How to speak about mental health in the workplace14 Dec 2020
As a manager or leader within your organisation, you no doubt want to do everything you can to make your employees feel supported and welcome in the workplace. While you may do plenty to ensure they have all the tools they need to succeed at work, you might overlook some of the things they need to encourage a strong attitude toward mental health.
The Australian government notes that about 4 million people across the country suffer from a mental health issue each year — that's about 20% of the nation. And that's in a normal year: We all understand just how trying 2020 has been for people not only in Australia, but also around the world. As such, it's important to make mental health a bit more of a focal point going forward, so that all your employees will feel more comfortable at work, especially if they are struggling.
If you want to centre this issue in terms of how you deal with your workers on a daily basis, it can all start with a good conversation. Of course, mental health is a tricky subject to broach, so the following tips should help you get your effort right:
Start a conversation
Often, if you want to make sure everyone is on the same page for a certain topic, you first have to bring up that topic in a public setting. SANE Australia recommends that you start by talking about just how widespread an issue this is — nearly half of Australians will deal with a mental health issue at some point in their lives — and that you, individually as a manager or as an entire organisation are ready to support anyone who comes forward.
That messaging should not include pressure to come forward, as people's problems are their own business, but if they feel comfortable doing so (whether publicly or privately) then they should do with the full knowledge of whatever resources you have created for them.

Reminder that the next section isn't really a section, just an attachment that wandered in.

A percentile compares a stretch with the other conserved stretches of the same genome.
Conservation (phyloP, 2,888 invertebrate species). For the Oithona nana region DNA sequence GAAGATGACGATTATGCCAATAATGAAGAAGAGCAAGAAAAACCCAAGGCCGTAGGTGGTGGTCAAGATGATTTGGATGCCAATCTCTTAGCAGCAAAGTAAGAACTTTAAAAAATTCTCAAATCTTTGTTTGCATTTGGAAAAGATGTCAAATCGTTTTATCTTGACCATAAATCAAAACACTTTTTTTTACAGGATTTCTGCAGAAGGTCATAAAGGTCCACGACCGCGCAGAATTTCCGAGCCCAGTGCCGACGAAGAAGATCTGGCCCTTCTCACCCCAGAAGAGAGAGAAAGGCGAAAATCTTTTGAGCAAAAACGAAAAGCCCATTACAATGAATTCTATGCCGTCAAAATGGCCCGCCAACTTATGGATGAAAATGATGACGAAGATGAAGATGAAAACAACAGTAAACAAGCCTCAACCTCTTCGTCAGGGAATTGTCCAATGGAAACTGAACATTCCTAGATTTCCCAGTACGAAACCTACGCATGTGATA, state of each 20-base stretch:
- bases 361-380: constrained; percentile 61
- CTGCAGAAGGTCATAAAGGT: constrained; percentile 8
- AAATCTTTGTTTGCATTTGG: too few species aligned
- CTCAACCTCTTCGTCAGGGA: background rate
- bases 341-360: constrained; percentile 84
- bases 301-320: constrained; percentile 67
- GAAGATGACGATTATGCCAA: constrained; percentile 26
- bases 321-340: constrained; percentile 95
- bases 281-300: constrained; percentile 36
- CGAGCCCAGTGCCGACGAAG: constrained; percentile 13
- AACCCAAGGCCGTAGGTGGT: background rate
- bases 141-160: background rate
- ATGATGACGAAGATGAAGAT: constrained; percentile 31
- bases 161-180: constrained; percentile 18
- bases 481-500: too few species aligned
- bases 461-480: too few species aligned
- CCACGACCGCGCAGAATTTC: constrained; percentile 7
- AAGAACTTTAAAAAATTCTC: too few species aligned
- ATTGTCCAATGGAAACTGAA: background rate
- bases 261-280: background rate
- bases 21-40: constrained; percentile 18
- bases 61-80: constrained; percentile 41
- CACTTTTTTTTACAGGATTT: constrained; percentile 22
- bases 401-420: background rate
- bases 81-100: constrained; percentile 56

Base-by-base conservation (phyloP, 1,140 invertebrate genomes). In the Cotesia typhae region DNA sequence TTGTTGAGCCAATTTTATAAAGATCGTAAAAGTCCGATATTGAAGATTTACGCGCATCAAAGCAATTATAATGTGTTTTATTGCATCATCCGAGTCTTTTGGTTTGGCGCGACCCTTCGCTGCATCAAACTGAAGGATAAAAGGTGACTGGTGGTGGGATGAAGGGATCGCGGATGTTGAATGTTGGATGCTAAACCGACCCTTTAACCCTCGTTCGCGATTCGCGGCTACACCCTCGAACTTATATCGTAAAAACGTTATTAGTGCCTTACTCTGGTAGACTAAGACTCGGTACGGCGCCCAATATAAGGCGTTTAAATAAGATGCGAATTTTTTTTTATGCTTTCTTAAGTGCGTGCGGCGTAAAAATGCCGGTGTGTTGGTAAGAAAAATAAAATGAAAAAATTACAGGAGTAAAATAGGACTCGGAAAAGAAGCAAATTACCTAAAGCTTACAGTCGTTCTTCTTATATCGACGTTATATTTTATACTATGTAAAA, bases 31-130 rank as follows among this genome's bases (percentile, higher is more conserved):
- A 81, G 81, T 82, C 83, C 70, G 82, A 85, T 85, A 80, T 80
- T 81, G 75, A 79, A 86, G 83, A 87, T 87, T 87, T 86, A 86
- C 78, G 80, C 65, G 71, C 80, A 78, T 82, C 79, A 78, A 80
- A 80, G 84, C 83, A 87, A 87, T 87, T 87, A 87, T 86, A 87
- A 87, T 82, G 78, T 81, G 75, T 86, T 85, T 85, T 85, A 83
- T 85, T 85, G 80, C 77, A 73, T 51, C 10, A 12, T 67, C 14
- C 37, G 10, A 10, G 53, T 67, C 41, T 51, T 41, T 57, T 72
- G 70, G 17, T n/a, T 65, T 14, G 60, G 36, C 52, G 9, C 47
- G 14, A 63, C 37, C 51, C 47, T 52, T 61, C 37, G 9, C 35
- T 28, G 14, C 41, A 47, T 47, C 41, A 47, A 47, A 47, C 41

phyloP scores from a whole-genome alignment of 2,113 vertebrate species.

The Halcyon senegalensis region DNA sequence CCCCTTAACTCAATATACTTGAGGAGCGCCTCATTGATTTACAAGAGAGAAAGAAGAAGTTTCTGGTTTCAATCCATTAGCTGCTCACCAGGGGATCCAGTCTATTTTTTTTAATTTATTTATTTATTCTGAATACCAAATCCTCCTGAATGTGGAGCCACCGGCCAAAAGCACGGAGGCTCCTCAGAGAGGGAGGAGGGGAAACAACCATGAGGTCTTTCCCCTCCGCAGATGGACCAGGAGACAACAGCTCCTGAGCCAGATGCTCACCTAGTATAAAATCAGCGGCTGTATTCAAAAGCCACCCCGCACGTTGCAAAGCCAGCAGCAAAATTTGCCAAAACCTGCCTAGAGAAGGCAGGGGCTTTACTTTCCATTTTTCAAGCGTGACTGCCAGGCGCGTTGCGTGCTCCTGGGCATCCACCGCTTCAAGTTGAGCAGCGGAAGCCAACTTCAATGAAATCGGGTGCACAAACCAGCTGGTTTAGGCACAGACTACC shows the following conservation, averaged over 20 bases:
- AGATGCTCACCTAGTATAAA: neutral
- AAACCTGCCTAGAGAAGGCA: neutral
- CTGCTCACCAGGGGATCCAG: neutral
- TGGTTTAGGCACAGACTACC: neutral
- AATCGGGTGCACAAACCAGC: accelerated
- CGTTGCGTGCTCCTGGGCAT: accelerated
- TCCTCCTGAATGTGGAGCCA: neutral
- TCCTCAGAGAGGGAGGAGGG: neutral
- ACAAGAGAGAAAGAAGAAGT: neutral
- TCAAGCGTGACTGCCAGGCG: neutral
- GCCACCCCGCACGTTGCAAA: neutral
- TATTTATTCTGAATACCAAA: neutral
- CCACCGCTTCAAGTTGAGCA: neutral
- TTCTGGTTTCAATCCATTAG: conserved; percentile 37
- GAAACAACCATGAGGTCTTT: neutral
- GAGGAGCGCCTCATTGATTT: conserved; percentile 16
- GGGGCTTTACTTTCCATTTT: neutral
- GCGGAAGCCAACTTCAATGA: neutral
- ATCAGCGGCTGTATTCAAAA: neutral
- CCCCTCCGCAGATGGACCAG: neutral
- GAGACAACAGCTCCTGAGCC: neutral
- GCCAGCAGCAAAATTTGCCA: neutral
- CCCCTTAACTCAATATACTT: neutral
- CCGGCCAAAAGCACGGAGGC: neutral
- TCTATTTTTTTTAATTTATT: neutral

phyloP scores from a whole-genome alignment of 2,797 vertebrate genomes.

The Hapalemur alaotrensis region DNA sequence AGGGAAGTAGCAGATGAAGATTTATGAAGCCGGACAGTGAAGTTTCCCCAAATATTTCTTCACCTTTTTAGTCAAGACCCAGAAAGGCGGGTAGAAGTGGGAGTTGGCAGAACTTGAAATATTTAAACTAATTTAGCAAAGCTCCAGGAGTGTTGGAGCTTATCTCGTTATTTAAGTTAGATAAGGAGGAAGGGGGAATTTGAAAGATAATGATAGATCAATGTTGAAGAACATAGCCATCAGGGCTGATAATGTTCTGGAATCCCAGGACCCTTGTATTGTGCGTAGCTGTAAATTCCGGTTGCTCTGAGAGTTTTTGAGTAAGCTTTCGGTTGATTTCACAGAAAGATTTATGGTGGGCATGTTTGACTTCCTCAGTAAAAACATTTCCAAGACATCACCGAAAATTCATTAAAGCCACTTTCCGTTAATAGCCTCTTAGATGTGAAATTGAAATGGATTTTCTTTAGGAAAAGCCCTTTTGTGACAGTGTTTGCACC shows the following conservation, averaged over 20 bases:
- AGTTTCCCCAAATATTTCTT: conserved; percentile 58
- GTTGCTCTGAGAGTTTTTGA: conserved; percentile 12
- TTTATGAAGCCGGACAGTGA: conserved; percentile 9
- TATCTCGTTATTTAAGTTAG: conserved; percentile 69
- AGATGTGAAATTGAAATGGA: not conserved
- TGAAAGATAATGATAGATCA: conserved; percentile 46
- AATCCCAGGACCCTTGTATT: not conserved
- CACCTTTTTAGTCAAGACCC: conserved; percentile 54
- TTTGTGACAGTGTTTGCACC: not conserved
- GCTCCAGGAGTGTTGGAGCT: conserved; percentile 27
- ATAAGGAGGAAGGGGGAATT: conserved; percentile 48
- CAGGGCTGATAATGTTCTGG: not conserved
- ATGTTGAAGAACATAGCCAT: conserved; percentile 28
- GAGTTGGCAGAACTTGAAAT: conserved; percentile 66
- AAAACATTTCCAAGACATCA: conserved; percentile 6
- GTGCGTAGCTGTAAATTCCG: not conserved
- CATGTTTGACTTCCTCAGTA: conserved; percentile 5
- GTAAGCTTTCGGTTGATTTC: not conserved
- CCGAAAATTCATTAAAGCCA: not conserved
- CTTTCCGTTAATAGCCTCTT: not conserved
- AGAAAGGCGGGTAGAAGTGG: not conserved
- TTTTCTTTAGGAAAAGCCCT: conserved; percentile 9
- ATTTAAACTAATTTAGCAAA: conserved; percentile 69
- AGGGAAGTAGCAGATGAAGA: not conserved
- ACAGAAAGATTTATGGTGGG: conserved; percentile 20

Get rid of the stigma
Everyone is likely to experience some amount of stress in their lives, whether it's a personal or professional burden that's leading to that negative feeling. Some people may respond better to that stress than others. Anxiety, depression, loss of motivation and so on that stem from these issues do not say anything positive or negative about a person.
The best way to get rid of any stigma that's still associated with mental health issues is to get out as much information about these issues as you can and lead by example when it comes to both attitude and behaviour. When a manager is proactive about being understanding and accommodating, that can guide the entire course of a team's response.
Understand the current circumstances
Mental health issues may be particularly prevalent these days, given the tumult in the world, and especially the anxiety that can accompany trying economic times and a global pandemic, according to Heads Up. This can be the perfect way to bring up the issue and potentially get workers to be a little more open about their difficulties. That, in turn, can help inform some of the decisions you make about how you move forward amid the lockdowns.
The key to talking about mental health in the workplace, at the end of the day, is to help your employees feel safe and supported no matter what they are going through. With that in mind, managers may want to consider taking the Psychological Safety course from ICML. Doing so will give them the tools and training they need to get their arms around this issue as an organisation.